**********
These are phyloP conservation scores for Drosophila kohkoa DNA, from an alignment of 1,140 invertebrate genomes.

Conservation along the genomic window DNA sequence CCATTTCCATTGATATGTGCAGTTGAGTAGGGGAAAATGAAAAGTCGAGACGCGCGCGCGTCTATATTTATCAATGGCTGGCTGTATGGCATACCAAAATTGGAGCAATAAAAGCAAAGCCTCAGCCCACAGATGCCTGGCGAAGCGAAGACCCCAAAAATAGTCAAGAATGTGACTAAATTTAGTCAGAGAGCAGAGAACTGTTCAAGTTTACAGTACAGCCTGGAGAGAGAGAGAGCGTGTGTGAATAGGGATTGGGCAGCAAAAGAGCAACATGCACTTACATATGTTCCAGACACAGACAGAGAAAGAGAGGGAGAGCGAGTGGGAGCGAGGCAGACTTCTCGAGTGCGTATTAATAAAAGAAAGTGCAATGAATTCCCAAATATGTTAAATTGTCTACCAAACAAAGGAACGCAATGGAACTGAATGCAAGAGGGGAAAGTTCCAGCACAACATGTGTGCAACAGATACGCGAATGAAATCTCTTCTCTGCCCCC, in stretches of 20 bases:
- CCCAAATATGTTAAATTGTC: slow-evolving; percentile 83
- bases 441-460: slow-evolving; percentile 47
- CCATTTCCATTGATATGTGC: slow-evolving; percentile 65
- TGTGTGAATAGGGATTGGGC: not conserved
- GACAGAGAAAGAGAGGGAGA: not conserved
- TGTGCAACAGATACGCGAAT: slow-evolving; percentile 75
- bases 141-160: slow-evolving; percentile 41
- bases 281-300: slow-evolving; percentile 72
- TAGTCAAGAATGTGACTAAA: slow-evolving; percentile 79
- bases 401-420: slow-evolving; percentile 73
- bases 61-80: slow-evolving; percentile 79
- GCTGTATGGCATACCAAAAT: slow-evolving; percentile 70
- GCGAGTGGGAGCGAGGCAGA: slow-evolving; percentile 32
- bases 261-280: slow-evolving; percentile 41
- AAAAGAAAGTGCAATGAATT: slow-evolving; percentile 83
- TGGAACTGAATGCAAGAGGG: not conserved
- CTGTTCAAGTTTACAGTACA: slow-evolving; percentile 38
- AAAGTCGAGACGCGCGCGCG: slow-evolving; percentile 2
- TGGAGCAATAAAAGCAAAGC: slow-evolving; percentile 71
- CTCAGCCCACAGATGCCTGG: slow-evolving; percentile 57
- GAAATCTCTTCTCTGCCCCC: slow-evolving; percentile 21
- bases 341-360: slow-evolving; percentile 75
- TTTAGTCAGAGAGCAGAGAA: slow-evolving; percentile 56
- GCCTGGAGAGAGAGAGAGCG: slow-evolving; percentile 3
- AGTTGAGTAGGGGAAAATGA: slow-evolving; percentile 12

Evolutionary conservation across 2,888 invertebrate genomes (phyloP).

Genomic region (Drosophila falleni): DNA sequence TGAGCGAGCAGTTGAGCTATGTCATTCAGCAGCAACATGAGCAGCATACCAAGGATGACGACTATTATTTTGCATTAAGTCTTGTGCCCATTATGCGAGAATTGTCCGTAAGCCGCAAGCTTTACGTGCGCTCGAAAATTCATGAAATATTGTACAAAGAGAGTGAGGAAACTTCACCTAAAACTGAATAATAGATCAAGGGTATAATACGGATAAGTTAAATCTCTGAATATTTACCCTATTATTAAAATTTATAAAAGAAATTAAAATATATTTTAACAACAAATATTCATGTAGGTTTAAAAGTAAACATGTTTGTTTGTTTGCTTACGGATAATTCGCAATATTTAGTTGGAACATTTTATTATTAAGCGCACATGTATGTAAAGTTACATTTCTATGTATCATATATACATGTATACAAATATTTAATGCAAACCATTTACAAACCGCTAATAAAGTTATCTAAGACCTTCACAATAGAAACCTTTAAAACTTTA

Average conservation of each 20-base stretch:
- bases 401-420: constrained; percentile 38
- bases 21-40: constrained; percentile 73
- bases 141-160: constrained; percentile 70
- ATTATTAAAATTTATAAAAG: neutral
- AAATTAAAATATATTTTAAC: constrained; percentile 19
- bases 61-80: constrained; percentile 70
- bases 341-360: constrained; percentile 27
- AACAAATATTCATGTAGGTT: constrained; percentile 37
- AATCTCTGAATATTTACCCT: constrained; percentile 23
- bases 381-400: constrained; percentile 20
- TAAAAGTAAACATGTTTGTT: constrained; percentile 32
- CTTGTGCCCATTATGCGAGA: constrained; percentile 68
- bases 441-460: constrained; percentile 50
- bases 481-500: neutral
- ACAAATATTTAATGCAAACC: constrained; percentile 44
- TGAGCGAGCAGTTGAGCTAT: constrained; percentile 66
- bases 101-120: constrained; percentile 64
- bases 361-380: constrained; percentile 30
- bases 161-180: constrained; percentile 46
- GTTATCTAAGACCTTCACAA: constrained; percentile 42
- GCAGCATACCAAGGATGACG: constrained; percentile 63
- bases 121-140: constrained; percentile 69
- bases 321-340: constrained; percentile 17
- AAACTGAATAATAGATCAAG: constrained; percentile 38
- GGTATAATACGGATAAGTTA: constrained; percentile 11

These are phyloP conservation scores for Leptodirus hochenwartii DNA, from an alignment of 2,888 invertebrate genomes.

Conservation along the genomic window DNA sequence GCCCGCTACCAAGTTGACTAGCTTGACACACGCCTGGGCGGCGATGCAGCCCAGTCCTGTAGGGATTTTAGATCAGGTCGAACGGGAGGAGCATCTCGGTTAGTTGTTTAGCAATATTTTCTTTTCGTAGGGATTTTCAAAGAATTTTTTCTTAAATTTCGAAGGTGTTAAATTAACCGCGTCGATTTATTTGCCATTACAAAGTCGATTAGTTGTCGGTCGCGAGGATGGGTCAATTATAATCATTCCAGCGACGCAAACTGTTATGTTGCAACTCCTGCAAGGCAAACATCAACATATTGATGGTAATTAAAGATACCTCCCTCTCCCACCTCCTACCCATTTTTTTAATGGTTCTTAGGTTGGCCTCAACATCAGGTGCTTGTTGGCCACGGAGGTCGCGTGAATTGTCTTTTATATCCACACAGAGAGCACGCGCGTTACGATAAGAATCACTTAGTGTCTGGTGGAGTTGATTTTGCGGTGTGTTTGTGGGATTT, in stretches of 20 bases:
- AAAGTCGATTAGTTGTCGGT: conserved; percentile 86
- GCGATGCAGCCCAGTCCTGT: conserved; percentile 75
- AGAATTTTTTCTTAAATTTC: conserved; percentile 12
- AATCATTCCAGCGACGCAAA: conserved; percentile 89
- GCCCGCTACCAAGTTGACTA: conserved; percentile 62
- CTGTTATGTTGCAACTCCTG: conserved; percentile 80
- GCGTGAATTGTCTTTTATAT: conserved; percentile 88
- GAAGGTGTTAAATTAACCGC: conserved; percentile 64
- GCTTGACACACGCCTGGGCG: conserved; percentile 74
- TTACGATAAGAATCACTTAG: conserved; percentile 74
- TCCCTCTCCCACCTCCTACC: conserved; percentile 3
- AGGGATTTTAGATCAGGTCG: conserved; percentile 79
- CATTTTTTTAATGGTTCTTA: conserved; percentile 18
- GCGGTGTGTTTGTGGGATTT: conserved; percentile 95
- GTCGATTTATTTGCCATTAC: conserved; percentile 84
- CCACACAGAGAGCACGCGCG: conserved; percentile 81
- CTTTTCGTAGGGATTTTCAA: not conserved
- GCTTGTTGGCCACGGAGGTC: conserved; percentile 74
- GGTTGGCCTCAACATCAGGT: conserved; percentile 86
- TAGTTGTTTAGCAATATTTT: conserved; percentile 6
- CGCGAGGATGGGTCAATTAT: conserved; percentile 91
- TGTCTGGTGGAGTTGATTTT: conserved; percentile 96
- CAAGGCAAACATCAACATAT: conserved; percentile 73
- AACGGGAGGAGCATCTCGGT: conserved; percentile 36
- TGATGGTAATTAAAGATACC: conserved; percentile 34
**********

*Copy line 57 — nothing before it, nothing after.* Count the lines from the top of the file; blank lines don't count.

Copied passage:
Conservation along the genomic window DNA sequence GCCCGCTACCAAGTTGACTAGCTTGACACACGCCTGGGCGGCGATGCAGCCCAGTCCTGTAGGGATTTTAGATCAGGTCGAACGGGAGGAGCATCTCGGTTAGTTGTTTAGCAATATTTTCTTTTCGTAGGGATTTTCAAAGAATTTTTTCTTAAATTTCGAAGGTGTTAAATTAACCGCGTCGATTTATTTGCCATTACAAAGTCGATTAGTTGTCGGTCGCGAGGATGGGTCAATTATAATCATTCCAGCGACGCAAACTGTTATGTTGCAACTCCTGCAAGGCAAACATCAACATATTGATGGTAATTAAAGATACCTCCCTCTCCCACCTCCTACCCATTTTTTTAATGGTTCTTAGGTTGGCCTCAACATCAGGTGCTTGTTGGCCACGGAGGTCGCGTGAATTGTCTTTTATATCCACACAGAGAGCACGCGCGTTACGATAAGAATCACTTAGTGTCTGGTGGAGTTGATTTTGCGGTGTGTTTGTGGGATTT, in stretches of 20 bases: